Oh come on, physics forums is not some random forum, it has quality and some real scientists as well (like you for example and of course ME e hehe, seriously speaking people like chestermiller, peterdonis, vanhees and many more are real scientists i think) .

I am afraid you will have to rephrase some of your comments :D.

Delta2 said:
Well maybe @PeterDonis is trying a bit harder than he should to keep some quality standards for PF. He leaves absolutely no room for personal theories, speculations, crack pottery e.t.c.

Ok but I got the feeling that if we were living at the end of the 19th century, and there was internet and PF back then, and Einstein was coming to PF to discuss his ideas on special relativity (a few years BEFORE he publish his ground breaking paper "On the electrodynamics of moving bodies"), Peterdonis would have closed the thread as personal speculations.

I guess it is the price we pay for keeping high quality standards here in PF, some good ideas might be rejected as well along with the majority of ideas which are indeed crack pottery though.
Why are you complaining about these things here?!

martinbn said:
Why are you complaining about these things here?!
well,sorry I understand its kind of off topic.

Paige_Turner said:
I asked that question on another forum here. The 2 answers I got before the question was closed by an angry mod said:
Look at the thread, fresh wasn't angry, or close to it.
Paige_Turner said:
Didn't see anyone say you wouldn't understand the question. Didn't see anyone tell you to ask about a Riemann sphere instead. He said he recommends you look INTO it, because that is a great place to start when talking about compactification of dimensions! It is one of the first examples you learn about when talking about compact surfaces! fresh isn't a physicist, he is a mathematician.
Paige_Turner said:
You're too lazy to look up the answer in [a GR textbook that I don't own]
"There's a pretty decent explanation in "Gravity" by James Hartle (the only undergraduate-level general relativity textbook I known of) including an example of a metric tensor for a manifold with a compactified dimension."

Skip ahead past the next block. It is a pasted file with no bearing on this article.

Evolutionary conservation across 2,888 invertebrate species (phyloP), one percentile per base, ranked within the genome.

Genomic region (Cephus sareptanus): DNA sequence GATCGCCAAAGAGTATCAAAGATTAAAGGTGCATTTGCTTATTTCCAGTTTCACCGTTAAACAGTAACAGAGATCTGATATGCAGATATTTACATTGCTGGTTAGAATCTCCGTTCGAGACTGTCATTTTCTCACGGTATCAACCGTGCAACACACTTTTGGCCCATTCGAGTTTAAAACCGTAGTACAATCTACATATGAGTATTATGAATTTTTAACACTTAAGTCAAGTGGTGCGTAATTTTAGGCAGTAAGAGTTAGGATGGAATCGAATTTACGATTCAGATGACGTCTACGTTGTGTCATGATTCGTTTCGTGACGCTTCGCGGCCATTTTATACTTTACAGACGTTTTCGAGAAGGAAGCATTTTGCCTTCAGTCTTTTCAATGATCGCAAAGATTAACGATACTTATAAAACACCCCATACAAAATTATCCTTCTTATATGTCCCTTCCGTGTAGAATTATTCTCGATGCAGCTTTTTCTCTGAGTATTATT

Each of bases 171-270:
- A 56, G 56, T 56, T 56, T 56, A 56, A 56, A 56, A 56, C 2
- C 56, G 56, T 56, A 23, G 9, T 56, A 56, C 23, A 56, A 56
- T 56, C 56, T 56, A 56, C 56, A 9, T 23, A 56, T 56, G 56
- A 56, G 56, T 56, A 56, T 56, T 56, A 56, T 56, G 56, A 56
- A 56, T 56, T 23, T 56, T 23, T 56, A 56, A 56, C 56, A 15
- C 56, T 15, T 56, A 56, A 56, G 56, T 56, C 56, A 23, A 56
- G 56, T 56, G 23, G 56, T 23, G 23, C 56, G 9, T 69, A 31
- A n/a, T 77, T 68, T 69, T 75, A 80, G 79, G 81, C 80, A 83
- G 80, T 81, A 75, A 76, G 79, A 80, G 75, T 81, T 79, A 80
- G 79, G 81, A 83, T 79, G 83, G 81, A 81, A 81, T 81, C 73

How you interpreted his statement, and what was actually written is completely different. Nothing about what he said implies you are lazy, he just cited a relevant textbook. You want to know the correct reply to this? "Hey, I don't have access to that textbook, would you be able to quote some relevant information?"

Paige_Turner said:
Compactified dimensions aren't topology. Go ask got somewhere else.
This is where your ignorance is shining. He said IF you want to talk about M-theory, come here. If you look at your opening post, you said "Does energy flow cyclically between pairs of dimensions?". Clearly, this has nothing to do with pure mathematics. His follow up IS correct, which was "It is something else to ask about the topology of compactifications. For questions about them, I recommend choosing some easier examples like the Riemann sphere." Now, if you wanted to take his advice to heart, you would have seen (even on the wiki!) that a Riemannian sphere IS A TYPE OF compact surface. It is a great place to start (as stated above)!
Paige_Turner said:
You can't even ask [that simple question] until you learn QFT and M-theory.
You're the only one saying this question is "simple". However, that wasn't what you were told, you were told: "However, it is an extremely technical subject, that cannot be dealt with on a "B" level thread. You will need to learn QFT and string theories first, and there is no shortcut." What about this says you can't ask this question? It just says you can't ask it with the "B" qualifier. It's a technical subject that assumes knowledge of QFT.

Paige_Turner said:
Maybe I asked it wrong because I'm autistic
No, you didn't ask it "wrong". What you're doing "wrong" is your interpretation of the responses you've received. As stated above, I detect no anger in any of the responses in your previous thread. If you want to see anger on physicsforums, go read some discussions between martinbn and demysterfier on bohmian mechanics! Fresh, and nuga were pretty normal from my perspective (and I'm sure theirs!).